Encyclopedia ofChicago
Entries : National Malleable and Steel Castings Co.
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National Malleable and Steel Castings Co.

 

 

 

National Malleable and Steel Castings Co.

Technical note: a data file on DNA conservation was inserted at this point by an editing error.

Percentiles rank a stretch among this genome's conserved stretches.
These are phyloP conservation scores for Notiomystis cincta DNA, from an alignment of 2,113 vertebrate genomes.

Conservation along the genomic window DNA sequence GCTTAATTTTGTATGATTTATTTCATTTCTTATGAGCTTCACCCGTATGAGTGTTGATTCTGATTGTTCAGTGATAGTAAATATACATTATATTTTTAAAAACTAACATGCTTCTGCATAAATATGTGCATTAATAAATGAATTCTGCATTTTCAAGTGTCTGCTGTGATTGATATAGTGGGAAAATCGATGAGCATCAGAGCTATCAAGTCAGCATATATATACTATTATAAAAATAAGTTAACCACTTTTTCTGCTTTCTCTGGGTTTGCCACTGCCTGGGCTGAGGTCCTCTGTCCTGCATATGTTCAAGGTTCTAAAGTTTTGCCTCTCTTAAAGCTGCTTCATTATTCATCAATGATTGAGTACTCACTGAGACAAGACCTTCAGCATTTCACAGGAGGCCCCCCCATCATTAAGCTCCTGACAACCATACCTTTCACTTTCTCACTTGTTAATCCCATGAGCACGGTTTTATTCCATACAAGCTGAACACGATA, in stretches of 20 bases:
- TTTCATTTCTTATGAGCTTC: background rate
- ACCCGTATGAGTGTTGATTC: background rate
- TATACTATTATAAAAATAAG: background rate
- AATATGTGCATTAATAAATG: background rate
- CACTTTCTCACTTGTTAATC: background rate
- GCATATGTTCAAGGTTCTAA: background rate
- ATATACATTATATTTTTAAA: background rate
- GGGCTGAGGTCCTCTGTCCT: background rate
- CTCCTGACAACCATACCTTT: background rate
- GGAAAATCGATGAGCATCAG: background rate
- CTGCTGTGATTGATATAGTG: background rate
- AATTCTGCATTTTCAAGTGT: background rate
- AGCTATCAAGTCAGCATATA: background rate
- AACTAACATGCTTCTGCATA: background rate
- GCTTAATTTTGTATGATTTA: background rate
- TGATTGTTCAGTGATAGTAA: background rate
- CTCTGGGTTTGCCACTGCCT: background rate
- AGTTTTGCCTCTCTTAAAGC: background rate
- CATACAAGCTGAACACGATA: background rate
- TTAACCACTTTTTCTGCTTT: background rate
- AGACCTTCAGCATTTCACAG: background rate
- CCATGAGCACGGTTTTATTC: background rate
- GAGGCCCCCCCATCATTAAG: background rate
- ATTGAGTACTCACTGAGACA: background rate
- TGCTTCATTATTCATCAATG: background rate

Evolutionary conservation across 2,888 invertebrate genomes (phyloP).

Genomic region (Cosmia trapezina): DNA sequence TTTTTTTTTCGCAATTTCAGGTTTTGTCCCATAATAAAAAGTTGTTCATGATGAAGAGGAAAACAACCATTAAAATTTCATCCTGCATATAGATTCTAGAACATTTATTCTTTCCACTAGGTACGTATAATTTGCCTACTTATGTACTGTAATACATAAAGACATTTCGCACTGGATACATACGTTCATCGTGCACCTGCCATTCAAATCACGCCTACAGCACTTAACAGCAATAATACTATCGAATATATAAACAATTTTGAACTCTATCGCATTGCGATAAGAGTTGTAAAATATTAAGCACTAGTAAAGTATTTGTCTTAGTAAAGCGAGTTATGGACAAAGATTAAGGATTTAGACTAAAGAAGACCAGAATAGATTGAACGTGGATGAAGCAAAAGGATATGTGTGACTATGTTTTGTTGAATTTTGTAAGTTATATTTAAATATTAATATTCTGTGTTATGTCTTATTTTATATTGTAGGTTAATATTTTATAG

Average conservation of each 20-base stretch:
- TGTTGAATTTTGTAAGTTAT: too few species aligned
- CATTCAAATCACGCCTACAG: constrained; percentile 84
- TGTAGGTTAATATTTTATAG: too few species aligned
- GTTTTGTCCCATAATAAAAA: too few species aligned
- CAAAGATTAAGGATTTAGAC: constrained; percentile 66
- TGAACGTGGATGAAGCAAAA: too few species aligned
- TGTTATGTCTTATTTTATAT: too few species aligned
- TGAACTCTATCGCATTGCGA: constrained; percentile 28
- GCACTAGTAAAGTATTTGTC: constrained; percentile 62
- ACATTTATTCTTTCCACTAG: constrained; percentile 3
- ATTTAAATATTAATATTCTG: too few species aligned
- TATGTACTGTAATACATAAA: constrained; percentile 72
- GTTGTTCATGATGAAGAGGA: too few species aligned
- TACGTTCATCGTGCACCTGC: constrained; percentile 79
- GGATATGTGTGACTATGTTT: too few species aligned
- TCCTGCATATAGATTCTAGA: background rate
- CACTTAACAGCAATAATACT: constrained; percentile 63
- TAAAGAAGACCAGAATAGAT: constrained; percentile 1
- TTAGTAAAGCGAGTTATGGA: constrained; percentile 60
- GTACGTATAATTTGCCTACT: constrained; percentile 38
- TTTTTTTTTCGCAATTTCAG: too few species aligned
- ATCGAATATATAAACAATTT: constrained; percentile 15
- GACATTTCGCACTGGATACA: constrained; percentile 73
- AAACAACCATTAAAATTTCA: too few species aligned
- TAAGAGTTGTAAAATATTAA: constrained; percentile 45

The Chicago Malleable Iron Co. was founded 1873 by Alfred A. Pope and John C. Coonley, who operated similar companies in Ohio and Indiana. By the late 1880s, the company emp loyed nearly 1,000 men at its 26th and Western Chicago works, which made metal products for the railroad, farm wagon, and horse-drawn carriage industries. In 1891, Chicago Malleable became part of the new National Malleable Castings Co., a Cleveland-based company with plants across the Midwest. At the turn of the century, the Chicago plant had about 2,000 workers. National Malleable purchased the Latrobe Steel & Coupler Co.'s plant in Melrose Park, Illinois in 1909. In 1923, when it had begun to supply the automobile industry, the company changed its name to National Malleable & Steel Castings Co. Its stock was listed on the New York Stock Exchange beginning in 1936, but company employees continued to own a large portion of National Malleable. By the early 1950s, when it still had plants in Cicero and Melrose Park, the company employed nearly 6,000 workers across the nation and had annual sales of over $50 million. In 1961, the company changed its name to National Castings and, in 1965, was absorbed by Midland-Ross. In 1985, Midland-Ross divested itself of the former company, which returned to Chicago as National Castings Inc. and continued to operate the plants in Cicero and Melrose Park.